Active shooter trainings in PA: What have Allegheny County school districts spent?
Pennsylvania schools are required to hold security drills. Most local schools are avoiding big expenses.
Public Source by Brittany Hailer  | August 28, 2019
High-profile mass shootings have been driving investment in school security across the country. In 2017, schools spent $2.7 billion nationwide on safety and security services and equipment. How much are school districts in Allegheny County spending on active shooter training? PublicSource filed Right-to-Know requests to a majority sample of the 43 school districts in the county, inquiring the cost of contracts entered into for school safety and security training as it pertains to active shooters, intruders or other threats to school safety. The requests specified contracts that include — but were not limited to — training by the ALICE Training Institute. ALICE stands for Alert, Lockdown, Inform, Counter and Evacuate. The institute instructs students of all ages how to fight back, or counter, a shooter — a controversial and concerning notion to some students, parents and teachers. The ALICE Training Institute, which was founded by Greg Crane after the Columbine High School shooting in 1999, has trained 3,700 K-12 school districts, according to its website. The institute did not respond to requests for comment. PublicSource requested contracts that were in effect for the 2017-2018 and 2018-2019 school years. Of the 12 school districts that replied, eight districts provided records and four districts said they had no contracts or other records during the two-year period. Only four districts reported costs that totaled more than a few dollars. Several reported having free trainings and one reported spending $10. Pittsburgh Public Schools [PPS] spent about $68,850 on contracts that trained employees for an active shooter event in those two school years combined. More than $49,000 of that budget went to the ALICE Training Institute.

“Many of the concerns the board had related to the seemingly small amount of support the charter school had in the community. While the charter school submitted a document listing 65 parents who supported the school, only two lived in CV, Litts said. Of the 14 organizations that expressed support, Litts added, eight had existing connections to the school’s founding members.”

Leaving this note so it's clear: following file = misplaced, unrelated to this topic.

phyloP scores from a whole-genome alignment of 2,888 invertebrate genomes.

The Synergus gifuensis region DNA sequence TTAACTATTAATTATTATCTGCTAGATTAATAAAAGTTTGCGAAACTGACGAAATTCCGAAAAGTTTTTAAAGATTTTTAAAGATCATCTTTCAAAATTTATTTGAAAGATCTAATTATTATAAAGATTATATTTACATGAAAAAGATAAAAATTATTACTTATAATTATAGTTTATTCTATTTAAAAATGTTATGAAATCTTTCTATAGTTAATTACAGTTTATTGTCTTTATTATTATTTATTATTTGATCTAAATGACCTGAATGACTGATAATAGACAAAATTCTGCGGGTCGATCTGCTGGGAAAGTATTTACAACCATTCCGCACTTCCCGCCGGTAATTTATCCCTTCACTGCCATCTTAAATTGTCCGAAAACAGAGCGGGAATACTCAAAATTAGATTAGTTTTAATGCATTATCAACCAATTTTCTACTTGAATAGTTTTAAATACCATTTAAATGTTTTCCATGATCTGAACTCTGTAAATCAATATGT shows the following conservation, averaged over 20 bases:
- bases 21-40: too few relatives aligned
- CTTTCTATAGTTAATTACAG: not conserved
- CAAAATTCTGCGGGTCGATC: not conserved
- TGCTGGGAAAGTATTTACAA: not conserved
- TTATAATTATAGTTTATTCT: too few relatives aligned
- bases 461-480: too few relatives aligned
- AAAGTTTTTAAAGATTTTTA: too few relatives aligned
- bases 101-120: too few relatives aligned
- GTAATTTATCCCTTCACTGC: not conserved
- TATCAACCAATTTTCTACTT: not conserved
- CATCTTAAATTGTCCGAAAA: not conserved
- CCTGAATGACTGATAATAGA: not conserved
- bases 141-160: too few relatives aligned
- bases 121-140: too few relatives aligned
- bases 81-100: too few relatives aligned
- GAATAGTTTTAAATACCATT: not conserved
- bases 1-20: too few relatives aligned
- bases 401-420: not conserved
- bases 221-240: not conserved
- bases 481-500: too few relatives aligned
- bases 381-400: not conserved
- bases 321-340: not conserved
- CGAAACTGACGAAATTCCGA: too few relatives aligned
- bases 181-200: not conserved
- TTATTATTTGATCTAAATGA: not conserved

School District of Lancaster urges Conestoga Valley to deny charter school
Lancaster Online by ALEX GELI | Staff Writer Sep 6, 2019
Officials with the School District of Lancaster are urging the Conestoga Valley school board to deny an application from a charter school that says 75% of its students will come from Lancaster city. “It appears that the TLC Leadership Charter School has deliberately bypassed our school district to seek approval from you instead,” Lancaster board President Edith Gallagher said during a public meeting at Huesken Middle School Thursday night. Gallagher, speaking during the public comment period toward the end of the meeting, said this “disqualifies” the charter school for approval. If approved, TLC Leadership Charter School — an arm of The Lincoln Center, a Montgomery County-based nonprofit that offers education, coaching and counseling services in southeast Pennsylvania — would serve up to 200 students in kindergarten through 12th grade with an emphasis on students who suffer from anxiety, school phobia or other mental health issues. The school applied to Conestoga Valley, yet its application states only 25% of its students would be from CV. The CV school board peppered the charter school’s leadership with questions about this and other topics during a two-hour meeting Thursday.